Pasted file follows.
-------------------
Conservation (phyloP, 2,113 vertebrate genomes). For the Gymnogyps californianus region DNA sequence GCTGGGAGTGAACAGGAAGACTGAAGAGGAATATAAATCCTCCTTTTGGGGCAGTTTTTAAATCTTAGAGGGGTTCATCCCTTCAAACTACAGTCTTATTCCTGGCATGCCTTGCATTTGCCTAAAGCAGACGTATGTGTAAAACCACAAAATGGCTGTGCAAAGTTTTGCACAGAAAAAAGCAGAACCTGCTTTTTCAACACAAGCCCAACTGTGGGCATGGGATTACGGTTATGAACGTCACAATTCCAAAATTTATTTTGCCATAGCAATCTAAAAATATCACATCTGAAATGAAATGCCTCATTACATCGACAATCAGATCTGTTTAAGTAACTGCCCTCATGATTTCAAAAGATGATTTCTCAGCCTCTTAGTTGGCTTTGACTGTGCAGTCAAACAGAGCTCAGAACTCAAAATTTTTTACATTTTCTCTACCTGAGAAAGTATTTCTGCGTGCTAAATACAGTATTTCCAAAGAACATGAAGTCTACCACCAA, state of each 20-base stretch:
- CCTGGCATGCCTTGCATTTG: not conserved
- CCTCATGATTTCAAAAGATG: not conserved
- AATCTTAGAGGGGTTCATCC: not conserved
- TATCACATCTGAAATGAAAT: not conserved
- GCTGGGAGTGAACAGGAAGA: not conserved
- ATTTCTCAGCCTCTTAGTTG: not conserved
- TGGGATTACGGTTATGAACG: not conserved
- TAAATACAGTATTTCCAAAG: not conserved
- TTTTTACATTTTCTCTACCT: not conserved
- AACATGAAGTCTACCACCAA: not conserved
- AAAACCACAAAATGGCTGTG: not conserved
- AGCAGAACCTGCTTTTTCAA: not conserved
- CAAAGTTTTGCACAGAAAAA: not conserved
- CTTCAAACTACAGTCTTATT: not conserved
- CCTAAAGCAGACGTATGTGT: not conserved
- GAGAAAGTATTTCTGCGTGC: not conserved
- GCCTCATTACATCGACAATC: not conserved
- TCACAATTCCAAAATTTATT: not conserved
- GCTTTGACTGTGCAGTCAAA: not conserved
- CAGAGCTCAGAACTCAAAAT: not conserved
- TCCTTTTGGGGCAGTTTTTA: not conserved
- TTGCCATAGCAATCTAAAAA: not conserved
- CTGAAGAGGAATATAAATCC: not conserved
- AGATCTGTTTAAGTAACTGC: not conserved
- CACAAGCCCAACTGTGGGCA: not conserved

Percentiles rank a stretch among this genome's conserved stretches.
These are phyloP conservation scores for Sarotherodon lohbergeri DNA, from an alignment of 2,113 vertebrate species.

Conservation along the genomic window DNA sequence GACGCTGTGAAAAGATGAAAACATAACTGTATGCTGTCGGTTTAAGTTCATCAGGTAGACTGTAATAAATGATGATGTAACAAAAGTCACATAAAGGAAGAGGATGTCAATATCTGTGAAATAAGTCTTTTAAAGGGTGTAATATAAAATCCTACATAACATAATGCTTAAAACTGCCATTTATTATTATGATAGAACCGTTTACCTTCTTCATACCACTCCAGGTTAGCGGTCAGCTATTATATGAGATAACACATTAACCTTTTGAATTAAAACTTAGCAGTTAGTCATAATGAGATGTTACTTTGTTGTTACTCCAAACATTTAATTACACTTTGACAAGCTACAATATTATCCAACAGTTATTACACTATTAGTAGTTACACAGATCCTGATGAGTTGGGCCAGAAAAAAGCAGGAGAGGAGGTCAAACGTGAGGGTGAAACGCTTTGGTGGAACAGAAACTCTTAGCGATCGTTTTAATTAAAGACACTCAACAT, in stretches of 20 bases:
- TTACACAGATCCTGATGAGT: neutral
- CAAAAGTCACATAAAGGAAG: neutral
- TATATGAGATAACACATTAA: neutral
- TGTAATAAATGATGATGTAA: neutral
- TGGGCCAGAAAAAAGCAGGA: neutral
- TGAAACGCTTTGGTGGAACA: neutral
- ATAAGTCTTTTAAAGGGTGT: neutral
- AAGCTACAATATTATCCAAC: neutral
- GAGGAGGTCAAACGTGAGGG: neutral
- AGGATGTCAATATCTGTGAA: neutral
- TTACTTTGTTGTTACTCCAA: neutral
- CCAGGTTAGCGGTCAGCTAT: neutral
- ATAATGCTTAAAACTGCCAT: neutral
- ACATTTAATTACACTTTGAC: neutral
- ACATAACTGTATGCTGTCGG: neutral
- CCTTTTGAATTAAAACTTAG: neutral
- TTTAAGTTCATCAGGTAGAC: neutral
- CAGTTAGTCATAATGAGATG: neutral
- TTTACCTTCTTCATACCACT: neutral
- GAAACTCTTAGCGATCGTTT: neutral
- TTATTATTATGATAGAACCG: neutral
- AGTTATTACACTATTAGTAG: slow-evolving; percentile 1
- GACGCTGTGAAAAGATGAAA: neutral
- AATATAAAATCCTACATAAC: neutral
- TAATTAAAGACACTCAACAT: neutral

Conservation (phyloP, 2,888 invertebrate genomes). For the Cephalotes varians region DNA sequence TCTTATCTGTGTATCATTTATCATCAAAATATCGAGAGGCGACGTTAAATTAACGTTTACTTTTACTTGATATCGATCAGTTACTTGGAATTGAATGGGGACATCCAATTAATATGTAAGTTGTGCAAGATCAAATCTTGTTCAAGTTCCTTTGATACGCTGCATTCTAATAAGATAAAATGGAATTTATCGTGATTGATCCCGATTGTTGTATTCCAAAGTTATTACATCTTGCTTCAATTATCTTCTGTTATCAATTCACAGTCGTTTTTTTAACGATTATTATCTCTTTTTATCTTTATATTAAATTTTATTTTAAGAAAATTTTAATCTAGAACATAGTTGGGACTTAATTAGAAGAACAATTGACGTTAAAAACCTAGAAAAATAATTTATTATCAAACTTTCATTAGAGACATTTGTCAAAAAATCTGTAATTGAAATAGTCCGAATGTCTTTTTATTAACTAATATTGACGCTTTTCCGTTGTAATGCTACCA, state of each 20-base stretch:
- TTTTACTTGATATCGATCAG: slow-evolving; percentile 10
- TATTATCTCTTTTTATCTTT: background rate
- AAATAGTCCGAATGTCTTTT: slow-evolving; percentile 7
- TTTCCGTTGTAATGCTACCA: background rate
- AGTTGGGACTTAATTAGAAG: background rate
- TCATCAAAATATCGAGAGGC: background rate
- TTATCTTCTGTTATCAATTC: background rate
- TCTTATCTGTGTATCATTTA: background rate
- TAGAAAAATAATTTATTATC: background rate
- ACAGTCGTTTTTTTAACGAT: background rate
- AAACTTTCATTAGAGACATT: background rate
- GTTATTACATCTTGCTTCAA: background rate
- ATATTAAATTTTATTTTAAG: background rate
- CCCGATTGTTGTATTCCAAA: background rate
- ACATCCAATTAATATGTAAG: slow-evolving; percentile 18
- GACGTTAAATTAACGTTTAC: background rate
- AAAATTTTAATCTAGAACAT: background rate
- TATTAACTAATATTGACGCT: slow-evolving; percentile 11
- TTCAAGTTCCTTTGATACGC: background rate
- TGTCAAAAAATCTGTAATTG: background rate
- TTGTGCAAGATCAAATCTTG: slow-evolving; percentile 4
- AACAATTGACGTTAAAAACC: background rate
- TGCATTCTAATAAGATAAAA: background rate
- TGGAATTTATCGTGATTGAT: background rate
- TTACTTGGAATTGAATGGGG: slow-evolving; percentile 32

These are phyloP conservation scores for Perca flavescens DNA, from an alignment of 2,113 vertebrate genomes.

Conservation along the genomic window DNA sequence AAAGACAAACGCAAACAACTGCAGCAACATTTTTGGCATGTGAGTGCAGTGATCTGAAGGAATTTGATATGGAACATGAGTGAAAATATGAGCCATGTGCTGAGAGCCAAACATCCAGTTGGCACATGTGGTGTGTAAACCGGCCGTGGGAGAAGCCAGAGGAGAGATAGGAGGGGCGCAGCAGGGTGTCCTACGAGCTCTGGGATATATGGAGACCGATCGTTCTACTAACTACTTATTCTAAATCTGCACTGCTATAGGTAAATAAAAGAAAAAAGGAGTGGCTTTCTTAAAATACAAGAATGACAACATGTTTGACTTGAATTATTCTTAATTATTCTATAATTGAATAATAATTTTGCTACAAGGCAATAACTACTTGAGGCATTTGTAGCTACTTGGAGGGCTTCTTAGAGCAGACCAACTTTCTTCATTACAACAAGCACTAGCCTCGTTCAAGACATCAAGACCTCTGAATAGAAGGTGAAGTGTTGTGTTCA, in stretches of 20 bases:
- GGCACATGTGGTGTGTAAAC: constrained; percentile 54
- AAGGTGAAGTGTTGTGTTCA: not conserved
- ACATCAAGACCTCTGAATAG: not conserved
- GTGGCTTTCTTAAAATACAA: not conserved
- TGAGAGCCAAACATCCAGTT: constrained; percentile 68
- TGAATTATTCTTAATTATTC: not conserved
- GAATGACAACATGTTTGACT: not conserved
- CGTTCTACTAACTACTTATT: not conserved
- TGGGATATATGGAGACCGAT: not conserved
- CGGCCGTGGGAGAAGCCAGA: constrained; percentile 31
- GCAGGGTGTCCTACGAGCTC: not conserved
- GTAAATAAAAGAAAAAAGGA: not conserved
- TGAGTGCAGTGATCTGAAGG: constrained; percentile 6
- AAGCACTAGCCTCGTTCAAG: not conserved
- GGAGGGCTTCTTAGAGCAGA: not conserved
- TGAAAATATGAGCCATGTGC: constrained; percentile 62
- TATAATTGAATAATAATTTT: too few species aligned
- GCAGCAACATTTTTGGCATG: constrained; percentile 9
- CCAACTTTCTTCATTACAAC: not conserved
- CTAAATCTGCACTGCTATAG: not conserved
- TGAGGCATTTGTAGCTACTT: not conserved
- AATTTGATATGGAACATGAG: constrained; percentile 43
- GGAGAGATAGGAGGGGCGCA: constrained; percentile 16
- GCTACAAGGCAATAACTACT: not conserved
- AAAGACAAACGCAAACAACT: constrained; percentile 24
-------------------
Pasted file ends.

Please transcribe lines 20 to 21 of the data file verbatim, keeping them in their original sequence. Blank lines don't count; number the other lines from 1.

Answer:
- GCTTTGACTGTGCAGTCAAA: not conserved
- CAGAGCTCAGAACTCAAAAT: not conserved